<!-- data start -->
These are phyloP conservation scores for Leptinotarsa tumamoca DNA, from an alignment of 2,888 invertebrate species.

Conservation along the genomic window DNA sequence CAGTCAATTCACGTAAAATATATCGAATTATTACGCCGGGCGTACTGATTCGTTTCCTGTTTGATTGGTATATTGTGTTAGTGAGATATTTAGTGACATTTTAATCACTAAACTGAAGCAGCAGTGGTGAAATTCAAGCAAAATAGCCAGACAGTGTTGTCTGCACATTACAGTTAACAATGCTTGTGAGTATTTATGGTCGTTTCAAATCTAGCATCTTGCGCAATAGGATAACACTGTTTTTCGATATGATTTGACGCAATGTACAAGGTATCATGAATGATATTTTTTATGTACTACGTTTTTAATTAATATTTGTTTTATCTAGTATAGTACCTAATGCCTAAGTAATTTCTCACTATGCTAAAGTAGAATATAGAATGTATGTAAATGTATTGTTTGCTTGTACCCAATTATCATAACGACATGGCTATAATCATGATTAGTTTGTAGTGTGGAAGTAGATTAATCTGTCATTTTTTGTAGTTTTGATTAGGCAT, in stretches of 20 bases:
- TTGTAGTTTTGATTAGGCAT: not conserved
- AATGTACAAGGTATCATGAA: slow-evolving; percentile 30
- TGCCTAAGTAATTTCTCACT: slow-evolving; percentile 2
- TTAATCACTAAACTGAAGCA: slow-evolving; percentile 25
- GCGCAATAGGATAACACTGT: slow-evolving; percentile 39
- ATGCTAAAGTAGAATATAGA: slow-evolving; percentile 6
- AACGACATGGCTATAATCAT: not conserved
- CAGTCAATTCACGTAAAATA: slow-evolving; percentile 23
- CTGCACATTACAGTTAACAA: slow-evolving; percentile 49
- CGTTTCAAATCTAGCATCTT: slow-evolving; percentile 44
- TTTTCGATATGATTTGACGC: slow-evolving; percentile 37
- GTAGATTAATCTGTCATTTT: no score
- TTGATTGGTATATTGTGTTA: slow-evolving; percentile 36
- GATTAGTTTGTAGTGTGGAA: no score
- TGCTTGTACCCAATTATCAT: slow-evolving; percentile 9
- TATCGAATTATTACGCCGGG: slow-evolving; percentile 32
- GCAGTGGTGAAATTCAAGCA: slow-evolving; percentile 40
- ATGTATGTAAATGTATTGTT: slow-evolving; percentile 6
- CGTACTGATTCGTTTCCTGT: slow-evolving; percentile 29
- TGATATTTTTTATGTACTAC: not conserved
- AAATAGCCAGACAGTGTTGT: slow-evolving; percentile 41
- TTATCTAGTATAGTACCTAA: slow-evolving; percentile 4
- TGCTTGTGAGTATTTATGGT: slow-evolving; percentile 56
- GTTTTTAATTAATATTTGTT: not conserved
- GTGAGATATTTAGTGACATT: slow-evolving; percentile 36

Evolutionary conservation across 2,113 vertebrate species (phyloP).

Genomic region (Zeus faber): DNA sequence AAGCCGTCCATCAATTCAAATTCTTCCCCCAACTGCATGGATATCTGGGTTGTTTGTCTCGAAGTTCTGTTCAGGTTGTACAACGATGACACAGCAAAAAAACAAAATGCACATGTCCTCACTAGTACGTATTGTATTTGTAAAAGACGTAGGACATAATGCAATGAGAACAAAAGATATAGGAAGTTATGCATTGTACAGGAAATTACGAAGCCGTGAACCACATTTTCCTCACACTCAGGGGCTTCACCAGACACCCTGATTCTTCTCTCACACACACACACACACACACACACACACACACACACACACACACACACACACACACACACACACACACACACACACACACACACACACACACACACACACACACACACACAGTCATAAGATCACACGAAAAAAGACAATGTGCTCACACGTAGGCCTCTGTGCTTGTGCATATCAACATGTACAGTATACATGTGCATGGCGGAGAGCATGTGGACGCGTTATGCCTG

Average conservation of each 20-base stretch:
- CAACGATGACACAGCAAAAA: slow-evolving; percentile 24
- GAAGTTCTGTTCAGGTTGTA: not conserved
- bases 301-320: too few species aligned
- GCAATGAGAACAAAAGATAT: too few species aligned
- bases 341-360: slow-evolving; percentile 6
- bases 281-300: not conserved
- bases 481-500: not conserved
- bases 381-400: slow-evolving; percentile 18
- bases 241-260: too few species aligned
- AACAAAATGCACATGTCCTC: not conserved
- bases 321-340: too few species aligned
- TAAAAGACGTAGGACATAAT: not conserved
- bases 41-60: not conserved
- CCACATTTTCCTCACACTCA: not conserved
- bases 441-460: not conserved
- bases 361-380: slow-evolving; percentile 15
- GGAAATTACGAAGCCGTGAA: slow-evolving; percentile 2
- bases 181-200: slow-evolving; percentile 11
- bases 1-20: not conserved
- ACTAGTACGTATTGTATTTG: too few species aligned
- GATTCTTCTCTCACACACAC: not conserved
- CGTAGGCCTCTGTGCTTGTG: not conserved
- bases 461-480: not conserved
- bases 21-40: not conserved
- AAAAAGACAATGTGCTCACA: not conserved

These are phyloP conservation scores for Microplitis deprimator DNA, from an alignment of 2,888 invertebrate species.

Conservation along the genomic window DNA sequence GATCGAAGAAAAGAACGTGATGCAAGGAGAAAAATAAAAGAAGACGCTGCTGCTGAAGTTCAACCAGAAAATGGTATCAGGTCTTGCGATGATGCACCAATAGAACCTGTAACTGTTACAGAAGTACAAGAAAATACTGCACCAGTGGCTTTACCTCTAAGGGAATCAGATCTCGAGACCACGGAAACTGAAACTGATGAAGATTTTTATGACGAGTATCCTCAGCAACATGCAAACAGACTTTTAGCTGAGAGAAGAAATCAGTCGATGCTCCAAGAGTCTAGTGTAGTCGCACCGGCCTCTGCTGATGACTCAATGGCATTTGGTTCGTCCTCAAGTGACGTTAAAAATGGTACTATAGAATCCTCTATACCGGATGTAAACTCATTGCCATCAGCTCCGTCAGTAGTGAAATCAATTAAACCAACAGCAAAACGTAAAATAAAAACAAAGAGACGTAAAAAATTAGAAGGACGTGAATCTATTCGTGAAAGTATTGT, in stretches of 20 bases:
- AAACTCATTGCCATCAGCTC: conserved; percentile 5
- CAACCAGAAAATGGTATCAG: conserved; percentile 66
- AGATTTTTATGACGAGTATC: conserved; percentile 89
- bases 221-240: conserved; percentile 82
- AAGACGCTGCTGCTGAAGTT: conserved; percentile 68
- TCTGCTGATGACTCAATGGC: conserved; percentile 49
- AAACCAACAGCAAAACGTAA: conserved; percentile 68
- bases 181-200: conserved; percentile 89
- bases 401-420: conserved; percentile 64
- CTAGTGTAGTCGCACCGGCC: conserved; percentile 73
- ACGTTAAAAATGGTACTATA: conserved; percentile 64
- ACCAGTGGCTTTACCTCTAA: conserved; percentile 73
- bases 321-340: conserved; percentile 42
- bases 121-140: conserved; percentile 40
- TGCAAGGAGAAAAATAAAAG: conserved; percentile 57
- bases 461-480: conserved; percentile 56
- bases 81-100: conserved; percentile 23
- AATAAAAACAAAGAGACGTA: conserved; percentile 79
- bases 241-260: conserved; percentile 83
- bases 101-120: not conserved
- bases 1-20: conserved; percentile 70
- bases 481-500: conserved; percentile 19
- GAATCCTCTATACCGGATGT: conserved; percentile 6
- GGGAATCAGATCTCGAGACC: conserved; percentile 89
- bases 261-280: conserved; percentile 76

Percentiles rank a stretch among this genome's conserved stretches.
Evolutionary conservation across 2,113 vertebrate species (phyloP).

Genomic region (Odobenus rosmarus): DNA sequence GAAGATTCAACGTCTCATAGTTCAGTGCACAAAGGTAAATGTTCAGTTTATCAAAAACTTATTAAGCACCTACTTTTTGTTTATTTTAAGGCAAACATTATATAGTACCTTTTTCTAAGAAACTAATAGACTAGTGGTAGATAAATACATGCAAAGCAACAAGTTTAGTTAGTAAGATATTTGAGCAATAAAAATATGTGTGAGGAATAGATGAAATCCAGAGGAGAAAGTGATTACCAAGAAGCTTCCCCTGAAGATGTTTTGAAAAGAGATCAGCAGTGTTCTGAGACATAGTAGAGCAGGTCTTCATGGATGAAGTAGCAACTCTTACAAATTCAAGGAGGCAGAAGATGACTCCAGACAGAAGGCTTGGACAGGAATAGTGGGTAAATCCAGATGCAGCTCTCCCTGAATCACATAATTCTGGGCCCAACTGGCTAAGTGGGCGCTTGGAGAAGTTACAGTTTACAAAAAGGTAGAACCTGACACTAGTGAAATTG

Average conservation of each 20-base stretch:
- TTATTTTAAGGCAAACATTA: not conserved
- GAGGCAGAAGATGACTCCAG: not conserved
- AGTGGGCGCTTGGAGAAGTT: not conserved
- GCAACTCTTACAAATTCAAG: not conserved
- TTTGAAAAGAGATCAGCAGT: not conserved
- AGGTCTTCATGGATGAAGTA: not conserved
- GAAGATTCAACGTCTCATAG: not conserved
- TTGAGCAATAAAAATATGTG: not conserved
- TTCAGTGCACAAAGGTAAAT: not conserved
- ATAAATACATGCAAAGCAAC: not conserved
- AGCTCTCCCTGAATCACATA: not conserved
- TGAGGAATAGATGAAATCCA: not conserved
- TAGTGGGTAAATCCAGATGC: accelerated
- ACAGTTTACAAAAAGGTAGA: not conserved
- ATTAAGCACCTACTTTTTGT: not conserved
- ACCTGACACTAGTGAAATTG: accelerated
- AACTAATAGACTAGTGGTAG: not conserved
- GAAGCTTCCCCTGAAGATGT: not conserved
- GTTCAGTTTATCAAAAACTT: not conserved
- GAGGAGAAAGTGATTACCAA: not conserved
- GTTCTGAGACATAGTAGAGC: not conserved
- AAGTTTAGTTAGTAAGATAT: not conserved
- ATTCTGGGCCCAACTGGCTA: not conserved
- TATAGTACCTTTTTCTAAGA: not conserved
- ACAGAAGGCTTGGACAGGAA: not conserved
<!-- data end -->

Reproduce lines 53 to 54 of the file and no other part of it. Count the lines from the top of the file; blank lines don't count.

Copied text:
- bases 461-480: not conserved
- bases 21-40: not conserved